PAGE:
“A 75cl glass bottle weighs roughly 600g, the equivalent volume in cans (three cans) weighs around 30g. To package 1000l of wine in a can rather than a bottle, you would save 796kg of packaging material or associated CO2 used for transport. Plus, recycling a can uses 90% less energy than recycling a glass bottle. When 1000kg of glass is recycled it will save 42kWh/ 4.5avrg UK homes per day. When 1000kg of aluminum is recycled it will save 14,000kWh/ 1,513 average UK homes per day.”
Marks & Spencer may be famed for it’s on-the-go canned cocktails, but there’s a world of options out there for discerning retailers; check out Nice Drinks and Niche Cocktails, and don’t forget the craft beer opportunity.
As summer beckons consumers are primed to spend more time outside, and – perhaps thanks to the necessity to stay close to home in recent times – they have an appreciation of the joy brought by the outside world more than ever.
Foraging saw a rise during lockdown, and as a result of the upcoming warmer weather and this newfound appreciation, is well worth investing shelf space in. Hugo Morrissey, founder and director of Nuisance, started his business in order to create intriguing drinks which celebrate the countless flavours and ingredients found across the British countryside and sees a growing opportunity for all.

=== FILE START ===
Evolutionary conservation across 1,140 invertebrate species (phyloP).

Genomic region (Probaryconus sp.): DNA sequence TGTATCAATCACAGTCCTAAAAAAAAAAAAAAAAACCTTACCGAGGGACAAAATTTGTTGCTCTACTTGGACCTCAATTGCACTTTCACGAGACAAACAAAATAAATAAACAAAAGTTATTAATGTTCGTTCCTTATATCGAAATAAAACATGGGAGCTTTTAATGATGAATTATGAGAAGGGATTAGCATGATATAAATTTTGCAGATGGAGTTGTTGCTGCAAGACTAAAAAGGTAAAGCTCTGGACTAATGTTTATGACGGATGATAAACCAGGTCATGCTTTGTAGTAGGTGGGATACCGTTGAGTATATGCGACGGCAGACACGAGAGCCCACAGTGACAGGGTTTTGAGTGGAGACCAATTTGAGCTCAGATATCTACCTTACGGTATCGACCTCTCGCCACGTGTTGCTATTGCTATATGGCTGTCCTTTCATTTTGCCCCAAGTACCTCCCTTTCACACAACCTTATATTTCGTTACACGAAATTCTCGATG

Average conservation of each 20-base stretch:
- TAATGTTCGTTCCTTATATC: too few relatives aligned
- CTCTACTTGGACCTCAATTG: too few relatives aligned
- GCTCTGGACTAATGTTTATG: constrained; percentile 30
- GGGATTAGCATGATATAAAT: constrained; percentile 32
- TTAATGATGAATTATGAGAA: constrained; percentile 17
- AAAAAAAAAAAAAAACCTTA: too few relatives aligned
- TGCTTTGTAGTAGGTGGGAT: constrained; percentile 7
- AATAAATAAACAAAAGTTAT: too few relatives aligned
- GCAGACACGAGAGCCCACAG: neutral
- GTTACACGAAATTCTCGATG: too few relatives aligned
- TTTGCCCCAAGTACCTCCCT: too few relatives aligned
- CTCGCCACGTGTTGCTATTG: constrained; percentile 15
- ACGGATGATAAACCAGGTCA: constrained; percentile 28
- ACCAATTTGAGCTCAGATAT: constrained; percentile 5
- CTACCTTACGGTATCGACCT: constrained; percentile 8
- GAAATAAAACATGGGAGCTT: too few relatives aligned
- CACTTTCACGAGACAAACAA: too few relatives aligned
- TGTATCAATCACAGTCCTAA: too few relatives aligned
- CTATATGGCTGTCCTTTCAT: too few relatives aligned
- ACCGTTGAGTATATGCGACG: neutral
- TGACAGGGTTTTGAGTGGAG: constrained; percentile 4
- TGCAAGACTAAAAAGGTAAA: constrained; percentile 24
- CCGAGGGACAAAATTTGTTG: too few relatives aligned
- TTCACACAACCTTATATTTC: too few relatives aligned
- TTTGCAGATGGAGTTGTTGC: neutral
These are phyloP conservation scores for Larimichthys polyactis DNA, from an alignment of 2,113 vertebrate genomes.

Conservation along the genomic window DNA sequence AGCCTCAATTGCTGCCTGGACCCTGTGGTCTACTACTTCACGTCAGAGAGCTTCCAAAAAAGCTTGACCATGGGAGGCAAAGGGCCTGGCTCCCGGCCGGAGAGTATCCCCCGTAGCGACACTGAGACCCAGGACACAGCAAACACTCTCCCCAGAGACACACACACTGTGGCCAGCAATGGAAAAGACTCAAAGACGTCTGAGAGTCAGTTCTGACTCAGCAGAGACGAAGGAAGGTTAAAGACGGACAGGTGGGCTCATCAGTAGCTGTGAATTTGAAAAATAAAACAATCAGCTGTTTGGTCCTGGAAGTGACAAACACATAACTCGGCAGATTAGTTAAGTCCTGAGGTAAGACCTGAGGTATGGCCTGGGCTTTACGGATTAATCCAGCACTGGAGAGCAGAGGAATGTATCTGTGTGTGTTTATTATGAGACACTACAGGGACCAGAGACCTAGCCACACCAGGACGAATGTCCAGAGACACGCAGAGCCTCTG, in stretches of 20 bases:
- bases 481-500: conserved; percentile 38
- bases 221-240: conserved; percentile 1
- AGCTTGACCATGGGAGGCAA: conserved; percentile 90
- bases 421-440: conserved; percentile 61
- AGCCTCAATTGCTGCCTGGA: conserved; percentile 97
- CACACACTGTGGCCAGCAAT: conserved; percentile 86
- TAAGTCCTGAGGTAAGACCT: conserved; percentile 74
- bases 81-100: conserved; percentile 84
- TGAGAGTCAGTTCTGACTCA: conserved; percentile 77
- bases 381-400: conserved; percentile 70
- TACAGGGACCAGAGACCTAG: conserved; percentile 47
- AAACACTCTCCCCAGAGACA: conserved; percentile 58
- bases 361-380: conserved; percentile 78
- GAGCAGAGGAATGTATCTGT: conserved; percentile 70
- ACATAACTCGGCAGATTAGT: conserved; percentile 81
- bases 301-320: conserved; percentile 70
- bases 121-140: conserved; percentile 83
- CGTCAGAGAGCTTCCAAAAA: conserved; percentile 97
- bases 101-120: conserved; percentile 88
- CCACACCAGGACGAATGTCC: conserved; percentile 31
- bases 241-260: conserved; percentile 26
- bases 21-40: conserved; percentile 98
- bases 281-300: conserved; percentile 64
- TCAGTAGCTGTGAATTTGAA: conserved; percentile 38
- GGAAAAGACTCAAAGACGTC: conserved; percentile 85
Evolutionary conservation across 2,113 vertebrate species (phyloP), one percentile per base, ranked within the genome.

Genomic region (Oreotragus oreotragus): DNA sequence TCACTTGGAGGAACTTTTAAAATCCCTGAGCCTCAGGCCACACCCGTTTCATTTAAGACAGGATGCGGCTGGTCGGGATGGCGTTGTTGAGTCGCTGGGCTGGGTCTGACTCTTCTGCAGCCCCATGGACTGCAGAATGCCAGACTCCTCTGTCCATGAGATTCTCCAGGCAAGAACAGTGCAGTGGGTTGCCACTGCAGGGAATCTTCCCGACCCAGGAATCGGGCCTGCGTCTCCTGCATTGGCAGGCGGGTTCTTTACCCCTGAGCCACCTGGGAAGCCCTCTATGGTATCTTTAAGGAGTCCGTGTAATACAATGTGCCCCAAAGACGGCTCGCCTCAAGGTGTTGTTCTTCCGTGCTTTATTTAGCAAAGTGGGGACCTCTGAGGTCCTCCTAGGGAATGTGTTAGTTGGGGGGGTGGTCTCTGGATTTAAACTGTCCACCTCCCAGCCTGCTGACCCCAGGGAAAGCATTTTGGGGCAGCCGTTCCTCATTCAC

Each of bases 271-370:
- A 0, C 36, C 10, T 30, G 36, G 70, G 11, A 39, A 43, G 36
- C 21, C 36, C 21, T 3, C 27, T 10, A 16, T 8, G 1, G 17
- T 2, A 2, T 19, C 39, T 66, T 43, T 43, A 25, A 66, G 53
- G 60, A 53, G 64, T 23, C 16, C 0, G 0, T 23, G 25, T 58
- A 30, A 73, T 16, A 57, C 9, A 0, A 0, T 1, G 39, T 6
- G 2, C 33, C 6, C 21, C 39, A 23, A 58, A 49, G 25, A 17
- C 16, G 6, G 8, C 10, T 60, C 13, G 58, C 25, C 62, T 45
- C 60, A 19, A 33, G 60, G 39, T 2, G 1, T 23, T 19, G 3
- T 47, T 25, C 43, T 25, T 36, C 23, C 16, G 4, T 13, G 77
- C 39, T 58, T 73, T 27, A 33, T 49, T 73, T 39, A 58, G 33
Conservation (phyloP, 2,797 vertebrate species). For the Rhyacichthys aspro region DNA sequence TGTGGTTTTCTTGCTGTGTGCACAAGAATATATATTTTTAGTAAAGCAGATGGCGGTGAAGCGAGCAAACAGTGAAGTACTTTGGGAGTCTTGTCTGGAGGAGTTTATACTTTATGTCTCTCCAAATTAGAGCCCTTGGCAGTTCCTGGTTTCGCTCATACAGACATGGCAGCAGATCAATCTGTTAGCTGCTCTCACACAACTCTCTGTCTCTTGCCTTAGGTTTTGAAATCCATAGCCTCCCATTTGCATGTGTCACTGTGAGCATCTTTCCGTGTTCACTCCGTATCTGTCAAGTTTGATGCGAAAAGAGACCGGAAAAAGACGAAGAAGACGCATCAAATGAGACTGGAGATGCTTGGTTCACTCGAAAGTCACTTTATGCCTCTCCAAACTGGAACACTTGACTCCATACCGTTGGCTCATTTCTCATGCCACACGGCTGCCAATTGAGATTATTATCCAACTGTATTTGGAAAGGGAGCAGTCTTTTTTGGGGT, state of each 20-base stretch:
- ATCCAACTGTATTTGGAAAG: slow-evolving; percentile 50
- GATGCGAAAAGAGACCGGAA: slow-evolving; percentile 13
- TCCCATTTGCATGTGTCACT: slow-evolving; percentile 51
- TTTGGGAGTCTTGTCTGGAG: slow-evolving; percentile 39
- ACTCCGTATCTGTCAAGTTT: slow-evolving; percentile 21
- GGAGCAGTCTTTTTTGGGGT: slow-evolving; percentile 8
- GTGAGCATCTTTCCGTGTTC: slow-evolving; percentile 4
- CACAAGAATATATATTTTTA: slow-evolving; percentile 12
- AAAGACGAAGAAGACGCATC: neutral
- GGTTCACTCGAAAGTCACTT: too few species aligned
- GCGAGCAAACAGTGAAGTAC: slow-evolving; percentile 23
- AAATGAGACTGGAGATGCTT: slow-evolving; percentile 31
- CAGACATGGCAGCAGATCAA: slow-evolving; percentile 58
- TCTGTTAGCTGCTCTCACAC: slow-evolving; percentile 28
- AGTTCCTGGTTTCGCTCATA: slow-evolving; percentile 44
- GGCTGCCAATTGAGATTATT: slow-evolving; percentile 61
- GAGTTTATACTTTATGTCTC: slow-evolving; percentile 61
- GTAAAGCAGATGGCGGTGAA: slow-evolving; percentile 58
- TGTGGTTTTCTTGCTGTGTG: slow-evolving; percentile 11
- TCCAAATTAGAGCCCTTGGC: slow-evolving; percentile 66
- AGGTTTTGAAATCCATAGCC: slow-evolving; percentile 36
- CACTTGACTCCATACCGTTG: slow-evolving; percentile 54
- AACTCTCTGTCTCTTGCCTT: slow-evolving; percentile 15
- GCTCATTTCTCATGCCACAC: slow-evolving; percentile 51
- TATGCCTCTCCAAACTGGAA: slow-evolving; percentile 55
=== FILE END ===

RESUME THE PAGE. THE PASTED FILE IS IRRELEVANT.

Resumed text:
“According to Blue Marlin’s 2020 Beverage Trends Report, 66% of consumers are now after food and drink with a natural claim – what could be more natural than foraging for your own ingredients?” he begins.
“As a business, by using ingredients which are so freely available on our doorstep, we hope we can inspire consumers to open their minds to nature and embrace the ingredients all around them – experimenting with food and drink whilst feeling the positive mental and psychological effects that can come with foraging.” The business started in 2020 and saw the team roaming the 6,500 acre Hopetoun House Estate in the Scottish Lowlands, foraging nettles for its drinks inspired by Hugo’s mother’s nettle cordial recipe.
“The days of countless coffees and sitting behind spreadsheets were well and truly over,” he says, “instead, fresh air provided a boost of serotonin (a hormone enabling one to feel calmer, less stressed and generally happier) whilst weeks were spent totally at one with nature.”